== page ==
Deanna: (Sorry it's so long) When I initially filled the tank I used tap water, I live in New Jersey and the water tends to be hard with a higher pH. I add Seachem Prime whenever I add tap water. I haven't used a water softener, but as you can see in the pictures there are a few moderate size pieces of driftwood in the tank (not sure how much these pieces will affect water in a 90G tho). The past few days I have been doing small less than 10% water changes using RO water instead of tap to try to soften the water and bring down the pH some (and get out any potential toxins that may be in the tap that I can't test/neutralize), it comes out super slow so the temperature in the tank remains stable at around 79-80. There is no odor coming from the aquarium. It is possible my ammonia test may be expired, but whenever I lose fish and return them to the store I bring a water sample, and every time they tell me the same readings I get with my tests at home. The only thing I've dosed since restarting the tank two months ago was a capful of Seachem Flourish (only 2/3 the recommended dosage, not sure of the ppm, sorry) and this was only once at the beginning of September (still eyeballing what my dosage amount and frequency will be depending on plant growth). Feeding I only feed flakes when there are actually fish in the tank I use Omega One Super Color flakes ( a pinch a day), I'll put in a single pellet of Omega One shrimp pellets every other day for the snails and corys, and occasionally I'll add a half tablet of Tetra Pro Plecowafers for the snails and corys as well. For my substrate, I have eco complete underneath a black sand cap. I'll skim over the sand when doing water changes if I notice a lot of waste or leaves, but there's never really any. To my knowledge, the MTS are capable of preventing phosphate pockets from forming since they're constantly stirring up the sand. The substrate has been there for over a year. Right now in the FX6 I have the foam filter pads that sit in the outside, carbon foam pads, fine filter polishing pads, water polishing pads, and ceramic rings for biological filtration. I cleaned the filter and threw away all the old media except for the ceramic two months ago when I redid everything and replaced it with new. I haven't fallen into a cleaning regime for the filter yet as it was just redone two months ago and nothing has really been in the tank aside from snails. I actually ordered a TDS meter yesterday so I should have results soon. I can't think of any environmental effects on the tank, its in my living room and our window blinds don't allow in much light. For acclimation I'll usually float 10-15 minutes then open the bag and add about 5mL of tank water to the bags every 5 minutes for another 10-20 minutes then add fish to the tank without adding bag water, I might try drip acclimation next time using a bucket over the course of an hour or two. I really like the idea about bringing the prime to the store to add to the bags, I might do this next time I purchase fish, I feel like this is something stores should start doing as a courtesy if it makes that much of a difference.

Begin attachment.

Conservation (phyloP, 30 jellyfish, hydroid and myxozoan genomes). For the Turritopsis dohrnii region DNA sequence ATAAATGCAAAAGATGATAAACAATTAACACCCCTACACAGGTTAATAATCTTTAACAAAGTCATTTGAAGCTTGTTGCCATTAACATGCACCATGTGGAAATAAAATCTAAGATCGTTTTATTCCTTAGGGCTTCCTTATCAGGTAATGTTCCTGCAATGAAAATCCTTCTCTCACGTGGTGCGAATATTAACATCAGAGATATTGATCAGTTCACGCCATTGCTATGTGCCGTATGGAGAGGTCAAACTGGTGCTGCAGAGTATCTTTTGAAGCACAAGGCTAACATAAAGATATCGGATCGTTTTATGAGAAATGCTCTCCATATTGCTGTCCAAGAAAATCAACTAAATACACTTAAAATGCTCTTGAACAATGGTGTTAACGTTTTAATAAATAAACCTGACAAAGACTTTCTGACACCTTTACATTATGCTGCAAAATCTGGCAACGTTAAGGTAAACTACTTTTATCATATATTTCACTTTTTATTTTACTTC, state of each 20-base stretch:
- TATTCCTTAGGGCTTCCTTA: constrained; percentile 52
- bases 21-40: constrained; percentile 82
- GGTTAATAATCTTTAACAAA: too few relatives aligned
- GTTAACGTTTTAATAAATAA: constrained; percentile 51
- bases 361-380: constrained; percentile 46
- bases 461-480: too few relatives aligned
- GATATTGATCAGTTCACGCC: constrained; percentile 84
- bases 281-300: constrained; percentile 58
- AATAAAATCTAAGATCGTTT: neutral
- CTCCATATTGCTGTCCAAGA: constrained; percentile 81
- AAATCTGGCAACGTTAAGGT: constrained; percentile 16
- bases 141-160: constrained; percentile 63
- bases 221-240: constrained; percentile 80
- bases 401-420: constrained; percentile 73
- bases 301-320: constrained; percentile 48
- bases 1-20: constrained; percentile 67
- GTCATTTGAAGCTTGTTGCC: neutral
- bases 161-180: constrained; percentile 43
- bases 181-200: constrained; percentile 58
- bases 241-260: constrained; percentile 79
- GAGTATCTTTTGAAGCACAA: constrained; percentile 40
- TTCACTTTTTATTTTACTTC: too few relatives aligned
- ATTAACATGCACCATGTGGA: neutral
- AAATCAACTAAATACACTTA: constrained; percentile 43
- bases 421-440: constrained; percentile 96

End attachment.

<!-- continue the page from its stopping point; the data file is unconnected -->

PlantedRich: I talk about at the end of Deanna's response how I currently acclimate fish, usually takes about 30-45 min so I suppose ammonia buildup is possible. I can't think of any special product I use that could get into the tank, especially since I try not to go into it too much. I have an empty 30 gallon in my basement I can fill with tap and treat with prime to use holding tank if you think that's a good idea? The only decor I have are live plants and some manzanita driftwood. I used to have dragon stone in there but I took that out months ago and restarted the tank twice. If I used the 30 gallon as a pre tank holding tank should I let it cycle or just treat it for ammonia/ chlorine with prime and heat it to the same temp as the main tank since they'll only be in there for a few hours I'm assuming? I'm also not opposed to setting it up as a bare bottom quarantine tank to house fish for a day or two before adding them to the 90 to monitor their behavior and see how they react differently once added to the 90. Thoughts?
Overall, what are the thoughts on the small water changes replacing with RO? I know my pH and kH aren't too crazy high but at this point, I'm more concerned with something in my tap being toxic to fish that I can't detect, lower pH and hardness is just a bonus. Has anyone else had issues with Tahitian moon sand as a substrate? Seems like there's a variety of things I can try not really sure where to start.